This volume of the IARC Monographs provides evaluations of the carcinogenicity of:
(*) melamine, a chemical that is used to make plastic materials, including coatings, filters, adhesives, and kitchenware, and that has also been used illegally to adulterate foods and animal feeds;
(*) 1-tert-butoxypropan-2-ol, a solvent that is used as a substitute for other glycol ethers and in various consumer products;
(*) β-myrcene, which is found in a wide variety of plants and is used mainly as a raw material in the manufacture of chemicals such as menthol but also as a fragrance and flavouring substance;
(*) furfuryl alcohol, a chemical that is used as a solvent and in the production of furan resins and wetting agents, and that can also be formed in coffee and food during roasting, baking, or deep-frying;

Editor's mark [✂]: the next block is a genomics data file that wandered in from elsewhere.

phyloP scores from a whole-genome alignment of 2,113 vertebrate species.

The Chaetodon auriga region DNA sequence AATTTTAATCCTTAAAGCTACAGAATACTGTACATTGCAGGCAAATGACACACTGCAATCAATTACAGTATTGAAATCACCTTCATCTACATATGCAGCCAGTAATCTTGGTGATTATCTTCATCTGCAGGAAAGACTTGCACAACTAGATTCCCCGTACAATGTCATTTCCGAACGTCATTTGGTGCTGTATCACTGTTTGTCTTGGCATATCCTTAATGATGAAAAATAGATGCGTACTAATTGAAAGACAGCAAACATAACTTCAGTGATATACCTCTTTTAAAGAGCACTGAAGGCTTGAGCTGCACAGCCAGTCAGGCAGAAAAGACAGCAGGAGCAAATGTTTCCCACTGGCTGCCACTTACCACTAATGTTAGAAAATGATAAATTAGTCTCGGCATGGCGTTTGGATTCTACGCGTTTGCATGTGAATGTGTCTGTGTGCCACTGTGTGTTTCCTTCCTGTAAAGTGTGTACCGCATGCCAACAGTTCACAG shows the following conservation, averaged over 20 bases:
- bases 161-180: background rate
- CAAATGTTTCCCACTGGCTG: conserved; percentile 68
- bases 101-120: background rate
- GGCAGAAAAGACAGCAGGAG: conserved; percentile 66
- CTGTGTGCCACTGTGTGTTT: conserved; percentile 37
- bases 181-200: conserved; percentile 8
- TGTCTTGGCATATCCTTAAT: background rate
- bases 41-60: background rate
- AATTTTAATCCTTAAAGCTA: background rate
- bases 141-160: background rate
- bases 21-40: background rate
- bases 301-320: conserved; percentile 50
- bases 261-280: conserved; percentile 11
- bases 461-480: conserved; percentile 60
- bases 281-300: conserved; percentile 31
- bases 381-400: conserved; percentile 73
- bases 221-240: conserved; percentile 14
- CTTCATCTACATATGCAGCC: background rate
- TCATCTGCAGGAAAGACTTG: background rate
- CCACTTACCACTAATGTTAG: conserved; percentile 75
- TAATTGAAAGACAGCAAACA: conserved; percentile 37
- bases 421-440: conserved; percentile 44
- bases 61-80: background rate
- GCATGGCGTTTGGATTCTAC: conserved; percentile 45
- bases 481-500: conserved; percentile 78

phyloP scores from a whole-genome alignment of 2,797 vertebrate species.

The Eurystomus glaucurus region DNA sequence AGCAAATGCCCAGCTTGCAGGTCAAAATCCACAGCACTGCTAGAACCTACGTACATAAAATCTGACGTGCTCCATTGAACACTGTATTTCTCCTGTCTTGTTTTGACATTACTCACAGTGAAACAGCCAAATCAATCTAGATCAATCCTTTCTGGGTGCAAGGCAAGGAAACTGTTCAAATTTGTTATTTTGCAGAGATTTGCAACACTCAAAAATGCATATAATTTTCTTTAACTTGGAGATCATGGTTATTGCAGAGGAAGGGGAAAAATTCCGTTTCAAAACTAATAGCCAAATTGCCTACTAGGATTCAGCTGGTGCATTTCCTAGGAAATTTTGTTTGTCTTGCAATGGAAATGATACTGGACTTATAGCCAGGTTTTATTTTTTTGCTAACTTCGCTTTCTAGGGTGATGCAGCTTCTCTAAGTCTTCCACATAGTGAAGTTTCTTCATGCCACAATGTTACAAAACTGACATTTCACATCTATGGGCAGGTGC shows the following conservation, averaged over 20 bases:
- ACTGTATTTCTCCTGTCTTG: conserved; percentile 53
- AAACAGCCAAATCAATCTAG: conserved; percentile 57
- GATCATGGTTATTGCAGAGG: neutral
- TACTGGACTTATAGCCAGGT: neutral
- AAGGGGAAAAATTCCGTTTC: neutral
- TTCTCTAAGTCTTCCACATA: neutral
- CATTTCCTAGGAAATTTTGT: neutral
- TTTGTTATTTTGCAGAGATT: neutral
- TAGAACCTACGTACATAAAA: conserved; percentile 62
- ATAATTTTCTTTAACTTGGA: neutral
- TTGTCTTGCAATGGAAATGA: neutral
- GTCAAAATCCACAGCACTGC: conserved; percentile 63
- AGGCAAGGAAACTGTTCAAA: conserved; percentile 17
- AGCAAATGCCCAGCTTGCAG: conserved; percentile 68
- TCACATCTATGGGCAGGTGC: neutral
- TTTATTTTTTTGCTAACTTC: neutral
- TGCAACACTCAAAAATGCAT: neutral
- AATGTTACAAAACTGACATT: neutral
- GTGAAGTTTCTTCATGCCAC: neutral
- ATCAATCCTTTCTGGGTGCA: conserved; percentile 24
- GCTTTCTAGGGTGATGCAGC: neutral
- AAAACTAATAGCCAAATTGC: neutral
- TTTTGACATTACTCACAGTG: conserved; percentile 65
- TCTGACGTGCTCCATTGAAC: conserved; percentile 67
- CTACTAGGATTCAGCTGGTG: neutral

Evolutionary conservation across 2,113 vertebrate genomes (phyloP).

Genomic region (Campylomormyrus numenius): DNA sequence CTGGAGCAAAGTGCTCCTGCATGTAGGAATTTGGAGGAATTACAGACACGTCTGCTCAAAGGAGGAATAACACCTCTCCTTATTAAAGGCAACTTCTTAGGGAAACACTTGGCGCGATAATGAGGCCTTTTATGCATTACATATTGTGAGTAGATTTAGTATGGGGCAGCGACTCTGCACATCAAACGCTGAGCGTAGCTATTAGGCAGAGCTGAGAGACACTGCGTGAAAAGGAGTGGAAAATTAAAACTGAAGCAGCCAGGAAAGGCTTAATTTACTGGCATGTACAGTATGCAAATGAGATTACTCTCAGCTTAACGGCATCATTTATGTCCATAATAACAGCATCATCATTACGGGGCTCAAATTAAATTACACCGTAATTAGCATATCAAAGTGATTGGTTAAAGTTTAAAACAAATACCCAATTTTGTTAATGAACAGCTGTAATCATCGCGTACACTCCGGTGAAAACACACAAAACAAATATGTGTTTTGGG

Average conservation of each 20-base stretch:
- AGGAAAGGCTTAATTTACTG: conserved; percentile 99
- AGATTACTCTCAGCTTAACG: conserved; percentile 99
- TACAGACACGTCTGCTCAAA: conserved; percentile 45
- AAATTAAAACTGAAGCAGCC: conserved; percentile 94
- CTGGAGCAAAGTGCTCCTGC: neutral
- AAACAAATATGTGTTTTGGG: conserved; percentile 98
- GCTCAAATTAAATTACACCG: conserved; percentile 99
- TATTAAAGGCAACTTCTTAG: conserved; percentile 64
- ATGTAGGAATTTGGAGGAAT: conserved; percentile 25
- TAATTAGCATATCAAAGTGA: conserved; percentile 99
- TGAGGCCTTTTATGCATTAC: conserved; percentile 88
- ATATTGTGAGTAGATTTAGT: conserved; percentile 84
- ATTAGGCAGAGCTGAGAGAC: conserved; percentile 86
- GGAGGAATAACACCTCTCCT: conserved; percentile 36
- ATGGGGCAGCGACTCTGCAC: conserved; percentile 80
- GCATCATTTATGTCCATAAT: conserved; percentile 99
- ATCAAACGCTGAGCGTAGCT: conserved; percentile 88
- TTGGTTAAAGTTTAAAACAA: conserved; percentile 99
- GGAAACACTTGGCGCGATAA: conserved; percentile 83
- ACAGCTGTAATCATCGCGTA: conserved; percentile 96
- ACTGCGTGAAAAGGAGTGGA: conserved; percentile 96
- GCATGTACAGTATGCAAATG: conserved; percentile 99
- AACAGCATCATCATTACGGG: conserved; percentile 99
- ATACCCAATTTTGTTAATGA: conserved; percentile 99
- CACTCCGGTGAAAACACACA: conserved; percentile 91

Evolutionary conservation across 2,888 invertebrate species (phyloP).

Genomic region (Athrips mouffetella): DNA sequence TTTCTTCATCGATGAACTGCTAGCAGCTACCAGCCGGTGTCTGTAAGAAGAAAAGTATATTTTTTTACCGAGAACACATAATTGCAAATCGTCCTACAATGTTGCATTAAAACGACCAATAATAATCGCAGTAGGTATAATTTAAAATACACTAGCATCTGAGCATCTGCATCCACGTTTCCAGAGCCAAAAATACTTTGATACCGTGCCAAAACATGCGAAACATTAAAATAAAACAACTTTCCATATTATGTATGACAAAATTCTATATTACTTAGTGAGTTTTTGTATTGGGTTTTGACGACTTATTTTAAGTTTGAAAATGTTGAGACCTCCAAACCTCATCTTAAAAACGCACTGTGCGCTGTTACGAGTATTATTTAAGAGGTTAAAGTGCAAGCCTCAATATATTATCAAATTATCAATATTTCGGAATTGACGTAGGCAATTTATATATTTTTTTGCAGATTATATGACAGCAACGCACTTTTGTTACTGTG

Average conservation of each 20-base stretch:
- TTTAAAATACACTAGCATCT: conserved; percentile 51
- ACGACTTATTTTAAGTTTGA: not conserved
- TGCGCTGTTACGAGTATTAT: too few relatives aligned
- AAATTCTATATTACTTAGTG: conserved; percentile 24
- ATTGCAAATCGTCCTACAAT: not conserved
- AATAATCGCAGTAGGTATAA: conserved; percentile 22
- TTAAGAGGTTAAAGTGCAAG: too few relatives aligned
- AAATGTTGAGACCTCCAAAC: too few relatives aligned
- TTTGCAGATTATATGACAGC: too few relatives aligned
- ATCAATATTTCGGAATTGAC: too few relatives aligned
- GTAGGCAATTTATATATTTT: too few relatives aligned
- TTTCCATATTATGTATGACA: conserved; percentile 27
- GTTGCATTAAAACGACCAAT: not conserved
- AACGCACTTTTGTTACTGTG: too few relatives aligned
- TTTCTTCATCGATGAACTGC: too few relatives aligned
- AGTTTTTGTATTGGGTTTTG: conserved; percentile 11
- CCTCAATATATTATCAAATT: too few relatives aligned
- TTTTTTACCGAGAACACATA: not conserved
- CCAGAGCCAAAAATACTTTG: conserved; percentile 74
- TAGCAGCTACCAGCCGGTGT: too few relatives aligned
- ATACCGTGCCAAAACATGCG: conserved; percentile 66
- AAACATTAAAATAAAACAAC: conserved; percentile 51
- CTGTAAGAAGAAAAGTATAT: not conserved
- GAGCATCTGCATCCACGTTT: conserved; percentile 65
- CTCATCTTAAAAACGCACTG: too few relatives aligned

(*) pyridine, a chemical that is used as a solvent or intermediate in the manufacture of pesticides, flavouring agents, vitamins, drugs, and dyes, and is also found in cigarette smoke;
(*) tetrahydrofuran, a chemical that is used as a solvent in plastics, dyes, elastomers, and glues, and is also used in the synthesis of motor fuels and in the manufacture of pharmaceuticals; and
(*) vynilidene chloride, a chemical that is used mainly in the production of copolymers for the manufacture of films for food packaging.
Exposure to all seven agents considered may occur in different occupational settings as well as in the general population.
An IARC Monographs Working Group reviewed epidemiological evidence, animal bioassays, and mechanistic and other relevant data to reach conclusions as to the carcinogenic hazard to humans of environmental or occupational exposure to these agents.
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